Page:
Mikayla gasped as though I’d slapped her and rearranged her face into one of pure disgust.
“That,” she declared, pointing to the space Alvin occupied, “is why you’re out here and everyone else is in there.”
It wasn’t that I particularly cared what Mikayla thought. I don’t even remember my feelings being all that hurt. What I do remember is the realization that washed over me. For my entire life I had been a loner, and I had thought it was because of this that Alvin revealed himself to me. Until that moment, it had never occurred to me that I might have been a loner because of Alvin.
Mikayla didn’t wait for me to respond and walked back to the house without looking back. I, on the other hand, sat on the highest ledge of the jungle gym and said my goodbyes. Alvin knew before I said anything. He walked away so that I didn’t have to.
After Alvin left, I did what I thought I was supposed to. I spoke more, voiced my opinion less, and eventually won Mikayla Turner over. I wore the clothes my mother bought for me and smiled whenever it was warranted. I made real friends, ones that my mother could actually see. But in spite of the fact that they were made out of actual flesh and blood, none of them ever lived up to Alvin, and as I grew older, I realized that they probably never would. These “real” friends couldn’t hold my hand without anyone noticing. They never whispered stories into my ear when I couldn’t sleep. They never showed up exactly when I needed them.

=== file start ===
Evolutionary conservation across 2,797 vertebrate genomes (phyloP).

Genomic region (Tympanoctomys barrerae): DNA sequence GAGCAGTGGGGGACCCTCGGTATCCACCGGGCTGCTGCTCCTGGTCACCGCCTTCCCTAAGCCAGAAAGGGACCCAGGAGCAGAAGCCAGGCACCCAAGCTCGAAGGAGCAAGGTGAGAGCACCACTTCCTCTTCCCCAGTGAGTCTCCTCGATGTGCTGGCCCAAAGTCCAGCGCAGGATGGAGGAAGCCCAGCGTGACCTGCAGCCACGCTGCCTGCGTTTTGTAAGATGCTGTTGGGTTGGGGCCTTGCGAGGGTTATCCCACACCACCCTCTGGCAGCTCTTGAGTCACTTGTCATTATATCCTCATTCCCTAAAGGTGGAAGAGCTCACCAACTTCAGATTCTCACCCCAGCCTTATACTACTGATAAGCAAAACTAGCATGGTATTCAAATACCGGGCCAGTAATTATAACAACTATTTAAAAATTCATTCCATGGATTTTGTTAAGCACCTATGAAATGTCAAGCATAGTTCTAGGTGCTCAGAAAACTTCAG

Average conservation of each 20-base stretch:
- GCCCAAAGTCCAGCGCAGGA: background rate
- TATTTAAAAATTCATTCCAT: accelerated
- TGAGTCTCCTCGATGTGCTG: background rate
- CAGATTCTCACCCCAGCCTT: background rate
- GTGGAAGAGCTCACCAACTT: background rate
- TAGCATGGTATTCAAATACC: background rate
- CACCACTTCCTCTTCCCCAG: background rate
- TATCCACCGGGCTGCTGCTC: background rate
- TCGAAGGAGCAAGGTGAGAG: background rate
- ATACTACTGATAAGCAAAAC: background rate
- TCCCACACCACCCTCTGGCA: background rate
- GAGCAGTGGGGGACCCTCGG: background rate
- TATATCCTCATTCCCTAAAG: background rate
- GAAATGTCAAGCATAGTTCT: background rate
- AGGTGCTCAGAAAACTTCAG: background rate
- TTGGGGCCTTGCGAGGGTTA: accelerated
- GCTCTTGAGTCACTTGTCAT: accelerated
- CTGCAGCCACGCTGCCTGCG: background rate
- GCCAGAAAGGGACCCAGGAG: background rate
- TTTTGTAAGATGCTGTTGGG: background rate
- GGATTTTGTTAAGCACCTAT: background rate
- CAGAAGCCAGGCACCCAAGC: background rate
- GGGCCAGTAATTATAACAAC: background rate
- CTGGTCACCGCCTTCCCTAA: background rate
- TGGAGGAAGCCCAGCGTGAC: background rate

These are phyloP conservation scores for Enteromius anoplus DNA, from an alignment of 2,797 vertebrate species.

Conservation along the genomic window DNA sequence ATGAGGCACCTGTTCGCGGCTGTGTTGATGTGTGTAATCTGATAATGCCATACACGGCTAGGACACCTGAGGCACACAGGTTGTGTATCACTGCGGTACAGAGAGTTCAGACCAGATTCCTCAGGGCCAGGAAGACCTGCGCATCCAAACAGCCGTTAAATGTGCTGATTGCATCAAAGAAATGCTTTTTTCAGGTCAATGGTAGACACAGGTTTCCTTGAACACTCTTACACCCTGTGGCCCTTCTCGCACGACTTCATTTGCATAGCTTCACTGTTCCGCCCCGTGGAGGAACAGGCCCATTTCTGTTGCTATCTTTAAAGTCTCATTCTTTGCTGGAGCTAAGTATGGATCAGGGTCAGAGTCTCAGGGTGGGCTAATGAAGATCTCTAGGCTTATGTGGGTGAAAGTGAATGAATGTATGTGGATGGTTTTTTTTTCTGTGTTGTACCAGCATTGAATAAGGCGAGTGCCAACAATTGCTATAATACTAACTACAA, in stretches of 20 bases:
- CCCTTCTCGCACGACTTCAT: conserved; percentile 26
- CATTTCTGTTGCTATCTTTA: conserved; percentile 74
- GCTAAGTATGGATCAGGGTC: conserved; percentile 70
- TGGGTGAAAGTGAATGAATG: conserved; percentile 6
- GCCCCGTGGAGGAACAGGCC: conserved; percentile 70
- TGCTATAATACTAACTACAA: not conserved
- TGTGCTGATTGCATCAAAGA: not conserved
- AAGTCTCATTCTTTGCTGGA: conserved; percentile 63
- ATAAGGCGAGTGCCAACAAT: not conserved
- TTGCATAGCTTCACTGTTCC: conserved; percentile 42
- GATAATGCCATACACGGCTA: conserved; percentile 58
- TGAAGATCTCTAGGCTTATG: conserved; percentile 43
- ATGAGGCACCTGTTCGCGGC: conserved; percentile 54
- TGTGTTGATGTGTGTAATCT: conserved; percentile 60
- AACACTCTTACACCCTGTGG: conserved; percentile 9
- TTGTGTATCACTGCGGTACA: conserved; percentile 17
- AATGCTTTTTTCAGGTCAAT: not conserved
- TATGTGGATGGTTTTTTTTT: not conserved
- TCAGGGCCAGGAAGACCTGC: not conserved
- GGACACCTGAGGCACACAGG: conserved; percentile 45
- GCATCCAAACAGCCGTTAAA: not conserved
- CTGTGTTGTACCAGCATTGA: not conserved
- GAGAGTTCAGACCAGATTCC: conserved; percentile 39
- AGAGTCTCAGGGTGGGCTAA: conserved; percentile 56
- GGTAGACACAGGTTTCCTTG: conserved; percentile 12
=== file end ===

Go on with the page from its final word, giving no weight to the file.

Days before Christmas, on the eve of the year I turned twenty-one, I didn’t sleep for fifty-two hours. At the end, right before they knocked me out, the psychiatrist asked me an unusual question. “What do you do to comfort yourself? Can you remember when you were happiest as a child?” Lines wrinkled her forehead and her pen tapped against my chart in the silence that served as my answer.
But once I was asleep, chemical concoctions pulsating through my veins, memories surged behind my eyelids in fragmented clumps: The first time I showed Alvin my room. The last time I saw him slide down the slide. The sideways glances and pointed stares of all the ones who had led to me being strapped down in that particular hospital bed.
And when I woke up, Alvin was the one sitting at the foot of my bed—smiling.